Bob loves to tell the story about the time Army red tape regarding a transfer forced the family to sleep in a station wagon in Germany for 27 days. When Bob kept losing his arguments with the Army brass, Peggy finally marched into Bob’s commanding officer’s office, knocked his feet off his desk and said, “You’re going to talk to me.” The family didn’t sleep in the station wagon after that.
But she also was the fun mom who later drew plenty of neighborhood children to their Northeast Richland home to join the Nolan kids for games, storytelling, crafts and cooking.
After the kids grew up and had kids of their own, Peggy and Bob thrilled in three-generation family outings. Looking back, daughter Kathy Nolan doesn’t recall her parents’ relationship as over-the-top romantic, but they always did everything together.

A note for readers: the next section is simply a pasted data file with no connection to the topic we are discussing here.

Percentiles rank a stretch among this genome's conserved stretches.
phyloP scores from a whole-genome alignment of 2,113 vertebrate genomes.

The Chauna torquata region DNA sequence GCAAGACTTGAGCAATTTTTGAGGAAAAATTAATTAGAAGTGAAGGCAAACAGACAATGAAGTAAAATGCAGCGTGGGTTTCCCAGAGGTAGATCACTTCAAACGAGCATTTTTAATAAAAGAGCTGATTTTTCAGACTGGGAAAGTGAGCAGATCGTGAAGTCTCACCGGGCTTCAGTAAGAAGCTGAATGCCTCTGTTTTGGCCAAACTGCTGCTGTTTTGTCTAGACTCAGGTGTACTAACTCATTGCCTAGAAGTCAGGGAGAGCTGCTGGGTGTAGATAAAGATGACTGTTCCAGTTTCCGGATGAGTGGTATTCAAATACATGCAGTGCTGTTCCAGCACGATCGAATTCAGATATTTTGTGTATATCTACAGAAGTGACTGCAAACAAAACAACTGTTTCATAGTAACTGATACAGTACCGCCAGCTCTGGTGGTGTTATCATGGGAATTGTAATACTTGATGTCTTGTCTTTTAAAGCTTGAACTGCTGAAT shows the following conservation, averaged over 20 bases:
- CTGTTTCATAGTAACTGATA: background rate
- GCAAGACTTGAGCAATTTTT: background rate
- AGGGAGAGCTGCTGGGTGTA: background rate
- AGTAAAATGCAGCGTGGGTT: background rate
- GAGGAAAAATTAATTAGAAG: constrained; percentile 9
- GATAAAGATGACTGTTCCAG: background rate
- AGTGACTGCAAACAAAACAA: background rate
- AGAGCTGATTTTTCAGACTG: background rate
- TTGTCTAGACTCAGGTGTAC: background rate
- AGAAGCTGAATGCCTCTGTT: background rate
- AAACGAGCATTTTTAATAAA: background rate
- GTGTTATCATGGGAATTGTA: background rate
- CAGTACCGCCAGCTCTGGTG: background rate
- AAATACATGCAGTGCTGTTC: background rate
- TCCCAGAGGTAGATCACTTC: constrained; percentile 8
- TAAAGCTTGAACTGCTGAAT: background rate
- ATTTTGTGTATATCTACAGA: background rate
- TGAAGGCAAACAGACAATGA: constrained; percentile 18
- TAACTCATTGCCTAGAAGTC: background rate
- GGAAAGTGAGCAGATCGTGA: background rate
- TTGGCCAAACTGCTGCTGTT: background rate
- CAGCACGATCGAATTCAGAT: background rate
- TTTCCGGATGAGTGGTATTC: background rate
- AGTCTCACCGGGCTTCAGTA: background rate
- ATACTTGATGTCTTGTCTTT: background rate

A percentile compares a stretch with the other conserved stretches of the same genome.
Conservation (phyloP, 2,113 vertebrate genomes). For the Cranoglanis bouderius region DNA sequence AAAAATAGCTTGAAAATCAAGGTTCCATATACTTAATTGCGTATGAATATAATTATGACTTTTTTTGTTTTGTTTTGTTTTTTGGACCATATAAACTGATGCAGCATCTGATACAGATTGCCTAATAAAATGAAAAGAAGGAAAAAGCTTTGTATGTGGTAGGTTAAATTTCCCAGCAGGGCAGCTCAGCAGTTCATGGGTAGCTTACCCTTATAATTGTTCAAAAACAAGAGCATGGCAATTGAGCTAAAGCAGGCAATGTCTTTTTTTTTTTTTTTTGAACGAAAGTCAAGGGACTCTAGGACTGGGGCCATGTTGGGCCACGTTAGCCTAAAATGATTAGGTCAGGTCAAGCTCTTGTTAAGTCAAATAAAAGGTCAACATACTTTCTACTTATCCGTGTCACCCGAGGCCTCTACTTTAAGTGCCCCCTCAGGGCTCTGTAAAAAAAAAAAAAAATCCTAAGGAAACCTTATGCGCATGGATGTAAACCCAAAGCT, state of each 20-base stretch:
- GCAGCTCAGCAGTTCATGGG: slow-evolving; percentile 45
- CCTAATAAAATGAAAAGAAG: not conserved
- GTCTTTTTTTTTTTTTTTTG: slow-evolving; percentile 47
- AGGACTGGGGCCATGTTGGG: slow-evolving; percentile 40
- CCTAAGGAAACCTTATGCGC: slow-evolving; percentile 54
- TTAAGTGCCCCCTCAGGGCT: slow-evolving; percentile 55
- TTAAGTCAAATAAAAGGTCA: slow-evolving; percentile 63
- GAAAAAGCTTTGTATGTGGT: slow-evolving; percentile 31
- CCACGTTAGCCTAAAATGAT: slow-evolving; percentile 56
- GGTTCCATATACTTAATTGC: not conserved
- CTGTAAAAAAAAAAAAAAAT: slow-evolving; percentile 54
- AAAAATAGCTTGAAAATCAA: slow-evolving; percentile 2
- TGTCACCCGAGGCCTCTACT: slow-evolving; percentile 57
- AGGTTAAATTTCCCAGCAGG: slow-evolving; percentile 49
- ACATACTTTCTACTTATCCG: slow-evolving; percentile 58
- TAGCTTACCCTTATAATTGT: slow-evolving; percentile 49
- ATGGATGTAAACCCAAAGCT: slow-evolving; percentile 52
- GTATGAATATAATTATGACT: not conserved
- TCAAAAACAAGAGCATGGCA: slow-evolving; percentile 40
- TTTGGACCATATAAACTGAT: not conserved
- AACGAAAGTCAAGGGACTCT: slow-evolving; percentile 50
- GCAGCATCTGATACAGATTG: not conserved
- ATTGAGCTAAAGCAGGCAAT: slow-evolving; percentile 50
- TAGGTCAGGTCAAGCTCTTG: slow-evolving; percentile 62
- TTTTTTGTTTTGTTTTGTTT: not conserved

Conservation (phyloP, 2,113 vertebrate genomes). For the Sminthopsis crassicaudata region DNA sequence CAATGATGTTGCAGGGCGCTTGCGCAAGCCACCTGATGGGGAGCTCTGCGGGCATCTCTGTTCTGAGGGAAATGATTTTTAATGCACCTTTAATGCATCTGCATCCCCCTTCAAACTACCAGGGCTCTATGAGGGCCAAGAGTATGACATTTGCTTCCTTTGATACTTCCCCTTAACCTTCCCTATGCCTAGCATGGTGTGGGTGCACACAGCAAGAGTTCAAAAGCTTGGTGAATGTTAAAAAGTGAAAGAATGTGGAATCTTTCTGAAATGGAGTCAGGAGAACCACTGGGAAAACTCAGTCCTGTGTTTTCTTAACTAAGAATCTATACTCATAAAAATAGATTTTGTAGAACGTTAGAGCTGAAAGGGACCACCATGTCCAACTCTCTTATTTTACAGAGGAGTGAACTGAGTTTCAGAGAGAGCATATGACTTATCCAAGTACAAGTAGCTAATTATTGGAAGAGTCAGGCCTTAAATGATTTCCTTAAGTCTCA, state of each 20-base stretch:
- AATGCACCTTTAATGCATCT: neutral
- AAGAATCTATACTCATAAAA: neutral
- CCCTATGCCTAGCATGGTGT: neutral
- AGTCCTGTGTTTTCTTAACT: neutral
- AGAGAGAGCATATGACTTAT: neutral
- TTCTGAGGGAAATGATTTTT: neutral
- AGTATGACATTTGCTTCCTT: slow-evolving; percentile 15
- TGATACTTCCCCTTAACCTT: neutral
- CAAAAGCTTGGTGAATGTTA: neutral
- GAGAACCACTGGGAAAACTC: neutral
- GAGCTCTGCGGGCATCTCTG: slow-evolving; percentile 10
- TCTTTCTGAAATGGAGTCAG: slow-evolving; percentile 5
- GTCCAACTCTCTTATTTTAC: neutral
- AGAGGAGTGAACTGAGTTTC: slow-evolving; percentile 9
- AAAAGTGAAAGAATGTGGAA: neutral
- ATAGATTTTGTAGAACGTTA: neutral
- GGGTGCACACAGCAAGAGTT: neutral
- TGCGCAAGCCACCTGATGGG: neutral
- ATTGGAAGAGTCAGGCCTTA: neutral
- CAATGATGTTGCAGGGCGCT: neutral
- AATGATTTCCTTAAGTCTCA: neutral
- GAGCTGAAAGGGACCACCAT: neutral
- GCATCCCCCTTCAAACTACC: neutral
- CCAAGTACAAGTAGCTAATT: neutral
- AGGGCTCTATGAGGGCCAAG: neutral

Bob’s voice has an Army-sergeant tone when he talks about leaving home on his 17th birthday, his war experience in Korea and his later battles with military bureaucracy. He wasn’t awarded his Purple Heart until 52 years after a mortar barrage caused permanent hearing and vision loss and abdominal injuries. In the chaos of the battle for the Pusan perimeter, the details of that day didn’t go through the proper channels until a Korean War veterans group began pressing for the recognition.
But the hard edge in Bob’s voice disappears whenever the discussion veers to Peggy, the love of his life from the day they met. Nearly six decades later, he remembers what he thought that night: “Where I come from, you don’t meet women like that.”
These days, Bob, 79, wears a hearing aid in his right ear, and his thick glasses often are askew on his bald head because they’re tucked unevenly under oxygen tubes that run over his ears to his nose.
A little more than a decade ago, Bob shelved his own health problems to care for Peggy when Alzheimer’s began to sap her life. He was determined she wouldn’t be shipped off to die at a nursing home or in a hospital. That meant he would have to be her nurse, a position for which he felt qualified after spending most of his Army career around hospitals. Family members compared his attitude to a hound dog. He refused to leave Peggy’s side.